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Why are FIIs selling?

This article was posted on Aug 30, 2013 and is filed under Market News

The catalyst is the run on emerging market equities, but many investors are just tired of waiting for India to get its act together

Selling by foreign institutional investors (FIIs) has clearly accelerated. Almost $4 billion (Rs 24,000 crore) exited India’s equity markets in the past three months. In the last two days alone, global investors sold equities worth over $400 million (Rs 2,400 crore). It is no longer just hedge funds shorting stocks or even selling based on exchange-traded funds. We are now seeing large, long-term capital providers selling down their holdings in India, as evidenced by the price damage in stocks like the HDFC twins, ITC and Sun Pharma.

Why are FIIs giving up on India? Why are they willing to exit now, even though the markets are down over 30 per cent in dollars for the year? It is not because it is hot money, prone to running at the first sign of stress. Instead, investors now finally seem to be throwing in the towel. They are unable to deal with India’s volatility or the need to constantly defend the country internally to an investment committee. Investors fear that a crisis is brewing, thanks to Indian policy makers’ inability to bring the situation under control.

First of all, there is great fear surrounding the fiscal deficit given the fact that, in rupee terms, the Indian oil basket (for imports) is at an all-time high. It is inconceivable that Finance Minister P Chidambaram could have any chance of meeting his 4.8 per cent fiscal target. Oil and fertiliser subsidies have multiplied. The projected revenue targets seem unrealistic (tax revenue is already down to single-digit growth) and the revenues projected from disinvestment and spectrum sale are nowhere in sight. Moreover, the food security Bill will only add to the burden.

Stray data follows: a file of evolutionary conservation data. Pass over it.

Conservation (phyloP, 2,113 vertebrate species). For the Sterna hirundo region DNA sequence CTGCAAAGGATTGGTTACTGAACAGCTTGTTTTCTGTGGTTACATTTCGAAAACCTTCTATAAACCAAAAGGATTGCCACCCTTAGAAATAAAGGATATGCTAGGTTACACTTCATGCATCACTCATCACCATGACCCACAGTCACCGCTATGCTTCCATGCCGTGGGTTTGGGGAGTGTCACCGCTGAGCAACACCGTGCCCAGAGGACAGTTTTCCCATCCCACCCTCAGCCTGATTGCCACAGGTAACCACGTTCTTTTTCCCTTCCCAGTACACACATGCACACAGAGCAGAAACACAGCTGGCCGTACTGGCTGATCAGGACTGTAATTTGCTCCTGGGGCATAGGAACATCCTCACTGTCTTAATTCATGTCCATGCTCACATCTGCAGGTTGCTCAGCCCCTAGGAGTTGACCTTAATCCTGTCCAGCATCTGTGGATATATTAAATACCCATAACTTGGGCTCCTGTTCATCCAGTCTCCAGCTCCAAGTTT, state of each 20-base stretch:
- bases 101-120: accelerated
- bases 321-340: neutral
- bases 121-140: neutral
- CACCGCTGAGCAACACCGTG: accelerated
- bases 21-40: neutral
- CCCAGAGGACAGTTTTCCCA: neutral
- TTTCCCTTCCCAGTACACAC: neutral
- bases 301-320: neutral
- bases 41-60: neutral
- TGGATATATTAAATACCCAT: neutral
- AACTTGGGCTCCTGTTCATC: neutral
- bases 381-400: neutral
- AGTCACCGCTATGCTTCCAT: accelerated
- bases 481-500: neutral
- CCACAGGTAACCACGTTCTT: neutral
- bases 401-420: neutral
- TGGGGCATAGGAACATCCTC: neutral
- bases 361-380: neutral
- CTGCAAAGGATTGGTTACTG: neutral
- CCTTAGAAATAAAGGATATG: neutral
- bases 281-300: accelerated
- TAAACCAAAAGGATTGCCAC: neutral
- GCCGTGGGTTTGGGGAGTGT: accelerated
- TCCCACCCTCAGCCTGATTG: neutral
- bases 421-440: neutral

Yet, the finance minister will have to deliver on the fiscal target to avoid a ratings downgrade. The road to a ratings downgrade is a path no one wants to even contemplate. The only route open to him to meet the deficit target is to once again savagely chop all Plan expenditure, as he did in 2012-13. Yet, if he slashes Plan expenditure, how will we get the push to kick-start investment? There is absolutely no confidence, balance sheet strength or willingness on the part of the private sector to make fresh investments in the country. So the investment cycle can only be kick-started by the government. But if we are going to slash Plan expenditure, this push to investment cannot happen. The skewed mix of growth (consumption at the cost of investment) will also remain unchanged, and surely there are limits to how long this growth imbalance can continue. India’s problem is more supply-side than demand-side, and a savage cutting of Plan expenditure will do nothing to remedy the supply-side issues. Without a push from the public sector, we will remain stuck at five per cent growth.

Investors also worry about inflation. Any attempt to cut fuel subsidies will lead to a spike in inflation, as we align diesel prices to global levels. Besides, rising prices of imported coal will also cascade through the system. And what if China starts recovering and commodity prices move up in tandem? Imported inflation is going to be a major issue; it seriously reduces any space the central bank may have to cut rates. Again, without rate cuts, how will we get the economy moving again?

Source: Business Standard

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